The Pan American Health Organization
Promoting Health in the Americas

 Safe Hospitals

Health Surveillance & Disease Prevention & Control — Communicable Diseases: 
Acute Respiratory Infections - Anthrax - Antimicrobial Resistance - Campylobacter - Chagas -
Cholera - Dengue - Diarrheal/Enteric Diseases - Disease Outbreak News -
Emerging/Reemerging Diseases - Filariasis - Hantavirus - InfluenzaAvian |  Pandemic |  Seasonal - International Health Regulations - Leishmaniasis - Leprosy - Malaria -
Neglected Diseases - Parasitic Diseases - Rabies - Research - Salmonella - Shigella - Smallpox -
Tuberculosis - West Nile Virus  - Yellow Fever  -
Health Analysis & Statistics - Chronic Diseases - Veterinary Public Health

Disease Prevention and Control / Communicable Diseases / Antimicrobial Resistance

Annual Report of the Monitoring/Surveillance Network for Resistance to Antibiotics 2003

Reuniˇn 2004

2003 Annual Report
(in Spanish, 91 pp, PDF, 8629 Kb; chapter headings translated below for user orientation)

1. Introduction (translation to right)

2. Information from the Countries

Costa Rica

El Salvador

3. Results of the Performance Evaluation of the Coordinating Institutions of the National Networks
3.1 National Laboratory for Enteric Pathogens, Health Canada: Enteric Bacteria: Salmonella spp., Shigella spp., Vibrio cholerae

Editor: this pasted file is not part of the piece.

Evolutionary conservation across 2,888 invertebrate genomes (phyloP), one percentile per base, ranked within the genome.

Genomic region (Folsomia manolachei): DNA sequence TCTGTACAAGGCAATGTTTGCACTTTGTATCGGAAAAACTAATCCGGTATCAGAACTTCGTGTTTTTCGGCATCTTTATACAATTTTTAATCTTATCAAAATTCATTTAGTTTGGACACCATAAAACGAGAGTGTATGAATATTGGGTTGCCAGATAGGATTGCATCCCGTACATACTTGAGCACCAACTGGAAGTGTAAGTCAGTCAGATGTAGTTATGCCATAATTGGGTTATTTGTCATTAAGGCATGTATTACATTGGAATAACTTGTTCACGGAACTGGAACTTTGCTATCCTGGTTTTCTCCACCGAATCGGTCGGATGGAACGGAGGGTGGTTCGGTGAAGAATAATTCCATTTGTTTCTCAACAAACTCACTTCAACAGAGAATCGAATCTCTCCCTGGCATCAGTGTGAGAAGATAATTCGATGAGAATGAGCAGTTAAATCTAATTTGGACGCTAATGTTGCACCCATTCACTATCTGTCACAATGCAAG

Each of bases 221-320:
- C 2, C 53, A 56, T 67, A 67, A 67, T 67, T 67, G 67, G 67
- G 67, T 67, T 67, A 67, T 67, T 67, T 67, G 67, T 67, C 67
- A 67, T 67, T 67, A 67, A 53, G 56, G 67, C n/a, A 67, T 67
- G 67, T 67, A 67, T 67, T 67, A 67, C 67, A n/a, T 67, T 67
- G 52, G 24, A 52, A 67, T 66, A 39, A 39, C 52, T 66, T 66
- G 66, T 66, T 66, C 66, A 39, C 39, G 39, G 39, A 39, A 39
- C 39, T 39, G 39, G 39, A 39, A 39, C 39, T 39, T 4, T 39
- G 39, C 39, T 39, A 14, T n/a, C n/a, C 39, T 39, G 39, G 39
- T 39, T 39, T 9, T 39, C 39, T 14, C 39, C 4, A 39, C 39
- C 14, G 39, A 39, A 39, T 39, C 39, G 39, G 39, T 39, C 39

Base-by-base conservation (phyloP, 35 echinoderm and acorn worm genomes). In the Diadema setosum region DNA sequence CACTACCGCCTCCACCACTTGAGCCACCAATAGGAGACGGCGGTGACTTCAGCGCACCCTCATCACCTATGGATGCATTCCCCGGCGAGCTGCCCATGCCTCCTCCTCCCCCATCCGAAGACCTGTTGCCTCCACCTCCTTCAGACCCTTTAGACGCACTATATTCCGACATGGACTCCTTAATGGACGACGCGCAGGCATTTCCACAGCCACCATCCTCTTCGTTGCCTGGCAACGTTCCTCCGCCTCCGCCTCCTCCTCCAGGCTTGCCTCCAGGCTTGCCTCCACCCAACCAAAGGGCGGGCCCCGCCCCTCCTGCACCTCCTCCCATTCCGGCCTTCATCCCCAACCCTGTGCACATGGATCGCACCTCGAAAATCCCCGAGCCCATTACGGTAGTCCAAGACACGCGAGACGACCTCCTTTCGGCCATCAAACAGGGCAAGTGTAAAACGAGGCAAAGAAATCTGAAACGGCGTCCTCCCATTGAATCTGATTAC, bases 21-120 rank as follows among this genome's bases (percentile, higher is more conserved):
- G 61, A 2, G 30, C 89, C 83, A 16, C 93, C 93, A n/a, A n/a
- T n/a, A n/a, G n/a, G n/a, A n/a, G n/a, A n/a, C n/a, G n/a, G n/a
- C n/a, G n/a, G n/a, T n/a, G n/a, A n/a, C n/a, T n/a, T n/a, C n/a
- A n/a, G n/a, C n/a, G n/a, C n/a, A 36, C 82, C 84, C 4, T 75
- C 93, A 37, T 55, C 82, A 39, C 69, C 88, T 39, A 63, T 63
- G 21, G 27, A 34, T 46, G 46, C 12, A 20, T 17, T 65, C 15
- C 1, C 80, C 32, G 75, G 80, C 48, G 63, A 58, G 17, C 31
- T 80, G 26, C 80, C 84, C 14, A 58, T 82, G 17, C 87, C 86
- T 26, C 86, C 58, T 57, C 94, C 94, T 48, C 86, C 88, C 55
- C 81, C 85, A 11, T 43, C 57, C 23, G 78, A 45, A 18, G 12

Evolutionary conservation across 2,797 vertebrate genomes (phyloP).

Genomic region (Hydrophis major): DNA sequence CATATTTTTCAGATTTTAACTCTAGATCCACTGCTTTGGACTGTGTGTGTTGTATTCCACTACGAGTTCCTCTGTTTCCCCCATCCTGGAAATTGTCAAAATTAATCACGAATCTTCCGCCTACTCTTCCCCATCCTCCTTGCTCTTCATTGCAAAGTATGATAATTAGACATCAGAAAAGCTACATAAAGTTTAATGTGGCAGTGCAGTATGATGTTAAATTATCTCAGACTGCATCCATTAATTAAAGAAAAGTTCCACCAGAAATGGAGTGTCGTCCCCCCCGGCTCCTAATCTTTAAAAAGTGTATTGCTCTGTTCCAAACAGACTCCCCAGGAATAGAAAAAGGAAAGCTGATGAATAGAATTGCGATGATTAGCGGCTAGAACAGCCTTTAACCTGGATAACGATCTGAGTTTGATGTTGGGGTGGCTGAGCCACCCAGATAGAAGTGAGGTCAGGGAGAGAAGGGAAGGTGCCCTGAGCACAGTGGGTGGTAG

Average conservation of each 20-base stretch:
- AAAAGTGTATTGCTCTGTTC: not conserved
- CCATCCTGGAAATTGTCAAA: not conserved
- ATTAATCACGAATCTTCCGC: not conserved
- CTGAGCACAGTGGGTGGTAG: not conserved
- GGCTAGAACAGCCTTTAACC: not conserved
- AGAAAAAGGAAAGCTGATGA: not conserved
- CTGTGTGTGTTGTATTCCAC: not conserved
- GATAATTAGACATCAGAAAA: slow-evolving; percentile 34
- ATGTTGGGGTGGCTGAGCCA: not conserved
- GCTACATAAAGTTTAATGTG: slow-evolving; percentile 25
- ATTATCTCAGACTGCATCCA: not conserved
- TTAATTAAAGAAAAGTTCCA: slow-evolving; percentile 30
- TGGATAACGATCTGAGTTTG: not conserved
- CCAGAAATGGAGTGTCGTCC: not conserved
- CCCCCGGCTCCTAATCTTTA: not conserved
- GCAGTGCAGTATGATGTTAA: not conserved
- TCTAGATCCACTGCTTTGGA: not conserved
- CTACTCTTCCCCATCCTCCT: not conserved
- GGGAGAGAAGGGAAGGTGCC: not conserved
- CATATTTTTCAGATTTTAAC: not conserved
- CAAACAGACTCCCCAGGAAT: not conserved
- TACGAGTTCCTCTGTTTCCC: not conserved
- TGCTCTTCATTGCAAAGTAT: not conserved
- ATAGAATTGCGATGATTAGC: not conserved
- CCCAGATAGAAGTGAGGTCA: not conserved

3.2 Enteric and Non-Enteric Bacterias
4. Recommendations
4.1 Surveillance Results
List of Participants
Species to Watch and Antibiotics that Should be Tested/Tried as of 2005

Previous Reports: 2002 | 2001

PAHO Antimicrobial Resistance Page

- WHO Drug Resistance Page
- WHO Pharamaceutical Products Page

Introduction  |   Recommendations


The annual report on surveillance of resistance to antibiotics in participating countries of the Region of the Americas is discussed and analyzed for the purpose of taking measures for continuous quality improvement of data and its usefulness in orienting clinicians on the rational use of antibiotics.

Starting in 1997, surveillance was initially directed at enteric bacteria: Salmonella, Shigella, and Vibrio cholerae. From 2000 onwards, other species existing in the community and in hospitals were included.

The information provided by each country is a consolidated overview of the information obtained from various health-care centers and, sometimes, different geographical areas; this means that its epidemiological value is limited. However, we cannot underestimate the importance of this information as a trend indicator and as a technical basis justifying the need to implement measures for the prevention and control of resistance to antimicrobial drugs.

Recommendations: All the countries should strengthen supervision activities in network laboratories, to ensure that NCCLS standards be followed.

Surveillance Results

  1. Surveillance results for 2004 can be presented in the tables in use up to now or in tables on the sensitivity tests with the following antibiotics for the different community or hospital species (see Annex). From 2005 onwards, the latter will exclusively be used.